There has been two more flaws since the original log4j vulnerability was discovered. Apache foundation has issued patches to fix this high severity log4j vulnerability.

  1. CVE-2021-45105 (Third flaw) – The latest version 2.17.0 is rolled out to address a security vulnerability in the logging library that could be used to launch denial-of-service (DoS) attack. This bug affects all versions from 2.0-beta9 to 2.16.0. You can read more about DoS and DDoS attacks here.
  2. CVE-2021-45046 (Second flaw) – This is a second bug that was discovered from flaws in ‘fix’ of original log4shell vulnerability. This flaw could result in remote code execution due to the incomplete fix in CVE-2021-44228 (log4shell). The severity for this issue (originally a DoS bug) has been revised from 3.7 to 9.0 as the attack impact includes information leak and remote code execution in some environments and local code execution.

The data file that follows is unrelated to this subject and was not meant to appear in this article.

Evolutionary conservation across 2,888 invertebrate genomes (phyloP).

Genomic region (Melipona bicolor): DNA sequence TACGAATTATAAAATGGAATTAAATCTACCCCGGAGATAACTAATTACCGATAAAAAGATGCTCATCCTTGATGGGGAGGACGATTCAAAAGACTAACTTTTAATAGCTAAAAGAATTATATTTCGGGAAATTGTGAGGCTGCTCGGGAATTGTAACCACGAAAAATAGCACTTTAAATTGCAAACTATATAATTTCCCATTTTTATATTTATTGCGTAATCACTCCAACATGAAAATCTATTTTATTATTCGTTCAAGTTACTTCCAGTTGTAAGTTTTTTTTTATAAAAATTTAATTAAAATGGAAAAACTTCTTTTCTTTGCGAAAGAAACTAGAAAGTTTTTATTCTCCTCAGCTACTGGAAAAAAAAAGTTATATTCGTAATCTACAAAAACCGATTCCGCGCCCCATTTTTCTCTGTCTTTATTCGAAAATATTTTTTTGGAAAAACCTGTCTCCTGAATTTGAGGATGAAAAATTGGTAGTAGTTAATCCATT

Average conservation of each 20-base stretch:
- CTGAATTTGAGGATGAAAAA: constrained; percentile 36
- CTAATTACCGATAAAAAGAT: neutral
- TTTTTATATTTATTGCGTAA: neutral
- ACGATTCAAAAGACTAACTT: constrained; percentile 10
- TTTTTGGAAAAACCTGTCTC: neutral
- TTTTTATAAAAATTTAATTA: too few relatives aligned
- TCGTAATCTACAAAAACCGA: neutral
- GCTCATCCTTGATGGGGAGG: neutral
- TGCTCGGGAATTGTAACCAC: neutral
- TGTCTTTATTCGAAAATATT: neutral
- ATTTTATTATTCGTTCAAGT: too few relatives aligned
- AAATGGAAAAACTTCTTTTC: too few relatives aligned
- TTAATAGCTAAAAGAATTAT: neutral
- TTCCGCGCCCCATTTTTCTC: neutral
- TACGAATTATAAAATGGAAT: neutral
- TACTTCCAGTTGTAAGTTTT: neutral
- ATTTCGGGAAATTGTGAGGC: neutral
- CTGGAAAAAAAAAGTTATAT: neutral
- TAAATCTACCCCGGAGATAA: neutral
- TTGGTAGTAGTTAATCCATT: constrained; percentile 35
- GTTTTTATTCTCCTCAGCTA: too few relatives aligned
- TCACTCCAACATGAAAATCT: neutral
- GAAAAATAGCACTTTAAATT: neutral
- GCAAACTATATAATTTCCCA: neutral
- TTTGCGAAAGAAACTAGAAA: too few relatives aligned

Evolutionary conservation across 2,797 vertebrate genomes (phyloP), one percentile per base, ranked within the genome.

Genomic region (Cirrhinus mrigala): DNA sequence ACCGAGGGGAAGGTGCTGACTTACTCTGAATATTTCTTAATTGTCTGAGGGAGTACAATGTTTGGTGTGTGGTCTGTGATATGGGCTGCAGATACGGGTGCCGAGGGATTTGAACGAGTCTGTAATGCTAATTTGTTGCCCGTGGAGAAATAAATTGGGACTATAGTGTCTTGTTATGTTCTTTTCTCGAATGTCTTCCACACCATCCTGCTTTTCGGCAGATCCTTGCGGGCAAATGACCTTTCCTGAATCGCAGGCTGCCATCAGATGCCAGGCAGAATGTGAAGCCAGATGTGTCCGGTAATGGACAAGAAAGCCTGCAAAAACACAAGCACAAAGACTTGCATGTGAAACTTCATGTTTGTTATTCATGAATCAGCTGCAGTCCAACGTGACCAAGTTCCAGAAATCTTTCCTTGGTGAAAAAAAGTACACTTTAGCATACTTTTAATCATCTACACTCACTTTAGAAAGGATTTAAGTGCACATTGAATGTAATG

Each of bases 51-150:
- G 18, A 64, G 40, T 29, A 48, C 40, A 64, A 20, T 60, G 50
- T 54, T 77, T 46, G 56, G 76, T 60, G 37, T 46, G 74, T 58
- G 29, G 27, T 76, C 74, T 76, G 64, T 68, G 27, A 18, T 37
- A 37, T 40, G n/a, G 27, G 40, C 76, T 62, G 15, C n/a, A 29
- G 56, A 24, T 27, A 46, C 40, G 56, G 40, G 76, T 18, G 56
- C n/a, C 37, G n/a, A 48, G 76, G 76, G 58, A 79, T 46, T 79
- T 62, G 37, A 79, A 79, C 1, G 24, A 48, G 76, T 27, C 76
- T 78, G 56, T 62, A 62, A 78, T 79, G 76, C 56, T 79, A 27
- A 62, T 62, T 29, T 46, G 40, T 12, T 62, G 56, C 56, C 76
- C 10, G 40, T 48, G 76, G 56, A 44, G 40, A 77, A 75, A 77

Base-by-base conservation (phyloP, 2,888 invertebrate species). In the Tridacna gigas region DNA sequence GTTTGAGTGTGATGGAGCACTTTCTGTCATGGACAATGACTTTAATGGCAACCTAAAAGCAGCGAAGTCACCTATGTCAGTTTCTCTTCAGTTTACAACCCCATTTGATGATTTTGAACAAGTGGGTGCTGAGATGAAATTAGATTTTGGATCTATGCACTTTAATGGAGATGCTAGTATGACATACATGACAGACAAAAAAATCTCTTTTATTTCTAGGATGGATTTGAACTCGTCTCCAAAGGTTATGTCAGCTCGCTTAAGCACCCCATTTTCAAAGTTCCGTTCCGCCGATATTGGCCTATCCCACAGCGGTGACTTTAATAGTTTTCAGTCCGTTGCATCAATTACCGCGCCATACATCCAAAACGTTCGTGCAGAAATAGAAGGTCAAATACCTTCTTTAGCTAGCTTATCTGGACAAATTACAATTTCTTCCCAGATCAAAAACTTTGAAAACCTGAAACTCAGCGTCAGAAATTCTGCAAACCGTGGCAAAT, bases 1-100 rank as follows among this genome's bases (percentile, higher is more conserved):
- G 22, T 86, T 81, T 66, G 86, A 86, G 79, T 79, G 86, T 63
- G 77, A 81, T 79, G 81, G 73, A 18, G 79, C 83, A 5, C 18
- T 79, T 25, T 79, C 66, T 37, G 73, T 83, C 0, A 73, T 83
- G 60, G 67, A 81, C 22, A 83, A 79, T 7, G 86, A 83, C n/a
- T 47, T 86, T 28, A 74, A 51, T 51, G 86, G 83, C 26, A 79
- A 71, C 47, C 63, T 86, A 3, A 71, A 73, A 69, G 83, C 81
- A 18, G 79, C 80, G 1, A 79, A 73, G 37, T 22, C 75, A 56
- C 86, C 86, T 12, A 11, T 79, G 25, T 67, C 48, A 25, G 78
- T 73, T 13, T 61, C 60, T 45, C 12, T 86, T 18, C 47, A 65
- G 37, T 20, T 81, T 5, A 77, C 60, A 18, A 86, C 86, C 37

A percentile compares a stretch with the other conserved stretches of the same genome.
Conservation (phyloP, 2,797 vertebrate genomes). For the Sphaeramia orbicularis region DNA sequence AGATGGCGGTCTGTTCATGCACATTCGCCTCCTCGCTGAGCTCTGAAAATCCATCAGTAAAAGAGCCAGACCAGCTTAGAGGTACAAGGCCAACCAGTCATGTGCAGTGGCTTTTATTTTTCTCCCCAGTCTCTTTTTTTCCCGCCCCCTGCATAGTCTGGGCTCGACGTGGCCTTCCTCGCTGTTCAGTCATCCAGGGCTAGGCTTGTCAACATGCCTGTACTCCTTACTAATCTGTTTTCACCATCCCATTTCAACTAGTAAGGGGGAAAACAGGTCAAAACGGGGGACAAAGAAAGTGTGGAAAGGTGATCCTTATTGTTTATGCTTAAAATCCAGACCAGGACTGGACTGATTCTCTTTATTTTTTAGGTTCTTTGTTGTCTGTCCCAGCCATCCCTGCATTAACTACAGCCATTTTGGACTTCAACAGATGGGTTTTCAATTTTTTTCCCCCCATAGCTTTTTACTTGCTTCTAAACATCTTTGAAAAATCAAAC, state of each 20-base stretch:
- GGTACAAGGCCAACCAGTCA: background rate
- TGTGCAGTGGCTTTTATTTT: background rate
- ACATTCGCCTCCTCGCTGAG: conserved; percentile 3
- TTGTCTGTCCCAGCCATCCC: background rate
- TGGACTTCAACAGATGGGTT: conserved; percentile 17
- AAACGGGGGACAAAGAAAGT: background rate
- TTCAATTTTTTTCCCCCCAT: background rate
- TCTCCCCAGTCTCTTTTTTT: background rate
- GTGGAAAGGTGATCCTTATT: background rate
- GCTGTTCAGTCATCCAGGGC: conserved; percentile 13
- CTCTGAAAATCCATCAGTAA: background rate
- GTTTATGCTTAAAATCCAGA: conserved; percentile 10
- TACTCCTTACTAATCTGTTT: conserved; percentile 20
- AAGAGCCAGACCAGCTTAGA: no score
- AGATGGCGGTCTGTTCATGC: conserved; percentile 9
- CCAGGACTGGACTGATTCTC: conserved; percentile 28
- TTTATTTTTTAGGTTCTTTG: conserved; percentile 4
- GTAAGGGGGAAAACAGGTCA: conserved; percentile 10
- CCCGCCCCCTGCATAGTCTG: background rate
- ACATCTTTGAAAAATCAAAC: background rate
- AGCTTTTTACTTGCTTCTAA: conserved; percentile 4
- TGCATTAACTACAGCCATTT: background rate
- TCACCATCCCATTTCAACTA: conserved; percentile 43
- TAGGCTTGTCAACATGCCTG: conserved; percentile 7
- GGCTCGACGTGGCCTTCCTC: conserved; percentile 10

What’s wrong with log4j?

This 0-day in java logging library log4j2 allows anyone to launch a RCE (remote code execution) by logging a particular string.

Discuss your concerns today

How do I find if I am vulnerable? 

The best way to figure out this vulnerability in your environment is to get started immediately. You may need assistance from your technical teams to help you identify the vulnerable instances. There are also web pages created by vendors to identify the affected instances, however, the best way is for you to run the tests on your own.

Log4j vulnerability test

Log4j vulnerability test can be conducted in a number of ways based on the underlying operating system and the asset category.

A file system search inside JAR, WAR files using this command